A number of Iranians have died amid ongoing nationwide anti-government protests that began last week in various cities across Iran.

Nine Iranians were reportedly killed in Isfahan province alone during antigovernment protests on Monday night.

Iranian state media said yesterday that six people were killed in Isfahan's central town Qahderijan - during a raid on a police station - and one more in Khomeinishahr.

According to state media, the rioters were attempting to break into the station to obtain weapons.

According to state media, overall, at least 21 people have died in Iran during six days of protests.

Recall, rallies against high inflation for basic food products and other economic woes began in Iran's second-largest city, Mashhad.

Demonstrations were reportedly taking place in dozens of towns and cities throughout Iran, including several places in the capital, Tehran.

Other cities where demonstrations have taken place include Sanandaj, Ilam, Khoramdareh, Kermanshah, Izeh, Ahvaz, Shahin Shahr, and Tuyserkan,

450 people have reportedly been arrested so far.

Earlier on January 2, Iranian Supreme Leader Ayatollah Ali Khamenei accused Tehran's "enemies" of fomenting antigovernment demonstrations.

In his first comments since the outbreak of protests on December 28, Khamenei accused the “enemies of Iran" of meddling in the country's affairs through their "money, weapons, politics, and intelligence services.”

Iran's reformist politicians also blamed the violence on “the enemies of Iran.”  A statement on January 2 by the Association of Religious Combatants headed by reformist former President Mohammad Khatami said that “opportunists and troublemakers have exploited the demonstrations to create problems.”  The statement said “the United States and their agents...have encouraged the troublemakers and the violent actions.”

President Hassan Rouhani has called for unity in the country and said the unrest is an opportunity to address problems plaguing Iran, especially unemployment.  Speaking after a meeting with the heads of parliamentary committees on January 1, Rouhani said the protests are not only related to economics but a cry from citizens for more freedom.

Iranian Police Commander Brigadier General Hussein Ashtari said on Tuesday that people should watch out not to be deceived by the plots indicating fake death tolls during recent protests, according to IRNA.

All police forces nationwide have been ordered to seriously deal with those threatening the lives of people or looters of public assets, he was quoted as saying.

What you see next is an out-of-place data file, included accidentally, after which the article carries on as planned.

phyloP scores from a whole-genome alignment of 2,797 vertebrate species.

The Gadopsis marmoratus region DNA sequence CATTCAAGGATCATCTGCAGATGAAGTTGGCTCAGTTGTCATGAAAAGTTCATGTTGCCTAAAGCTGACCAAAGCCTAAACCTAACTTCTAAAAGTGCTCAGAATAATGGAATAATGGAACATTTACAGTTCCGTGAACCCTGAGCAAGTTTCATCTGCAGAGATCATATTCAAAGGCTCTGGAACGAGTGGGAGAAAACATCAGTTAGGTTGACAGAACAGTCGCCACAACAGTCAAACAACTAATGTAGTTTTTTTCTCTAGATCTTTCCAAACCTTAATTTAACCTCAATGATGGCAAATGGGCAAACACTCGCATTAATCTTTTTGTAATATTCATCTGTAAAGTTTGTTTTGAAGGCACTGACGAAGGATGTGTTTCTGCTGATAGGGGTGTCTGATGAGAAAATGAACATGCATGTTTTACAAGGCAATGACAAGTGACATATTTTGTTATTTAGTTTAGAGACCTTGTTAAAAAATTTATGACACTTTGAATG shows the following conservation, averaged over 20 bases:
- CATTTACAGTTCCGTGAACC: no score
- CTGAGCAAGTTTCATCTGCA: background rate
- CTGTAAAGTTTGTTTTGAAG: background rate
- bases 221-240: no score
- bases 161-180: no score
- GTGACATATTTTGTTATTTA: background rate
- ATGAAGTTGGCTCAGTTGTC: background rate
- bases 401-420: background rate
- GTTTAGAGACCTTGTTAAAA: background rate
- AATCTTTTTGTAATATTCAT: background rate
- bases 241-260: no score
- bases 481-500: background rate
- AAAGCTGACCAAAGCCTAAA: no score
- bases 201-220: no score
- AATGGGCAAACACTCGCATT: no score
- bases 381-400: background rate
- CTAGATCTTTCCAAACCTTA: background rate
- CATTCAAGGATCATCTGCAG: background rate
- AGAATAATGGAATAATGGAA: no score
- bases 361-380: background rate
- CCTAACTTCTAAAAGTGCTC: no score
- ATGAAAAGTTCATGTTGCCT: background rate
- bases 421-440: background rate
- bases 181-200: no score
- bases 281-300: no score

Meanwhile, the U.S. ambassador to the United Nations, Nikki Haley, has praised the courage of Iranian demonstrators and has rejected claims by Iran's leadership that the protests were designed by "Iran's enemies" and driven by outside forces.

Speaking on January 2 to reporters at the United Nations headquarters in New York, Haley said Washington would seek an emergency meeting of the UN Security Council and at the UN Human Rights Council in Geneva about the killing of protesters in Iran by police and government forces.  "We must not be silent," Haley said. "The people of Iran are crying out for freedom."

“Now the Iranian dictatorship is trying to do what it always does, which is to say that the protests were designed by Iran's enemies. We all know that's complete nonsense,” Haley said.  “The demonstrations are completely spontaneous.  They are virtually in every city in Iran.  This is the precise picture of a long-oppressed people rising up against their dictators.”

Iran’s Press TV reports Iran's UN mission on January 2 released a statement strongly condemning comments made by US Ambassador to the UN Nikki Haley concerning the riots in the country.

The statement described Haley's and other US officials’ remarks as idle talks aimed at supporting violence and unrest in the country.

It added that the comments are all part of Washington’s attempts to mask its political failures and those of its allies in the region and to take revenge on the brave people of Iran.

It also called them “crocodile tears” while adding that the people of Iran still remember Washington’s support for the Pahlavi monarchy and the 1953 coup d'état in Iran.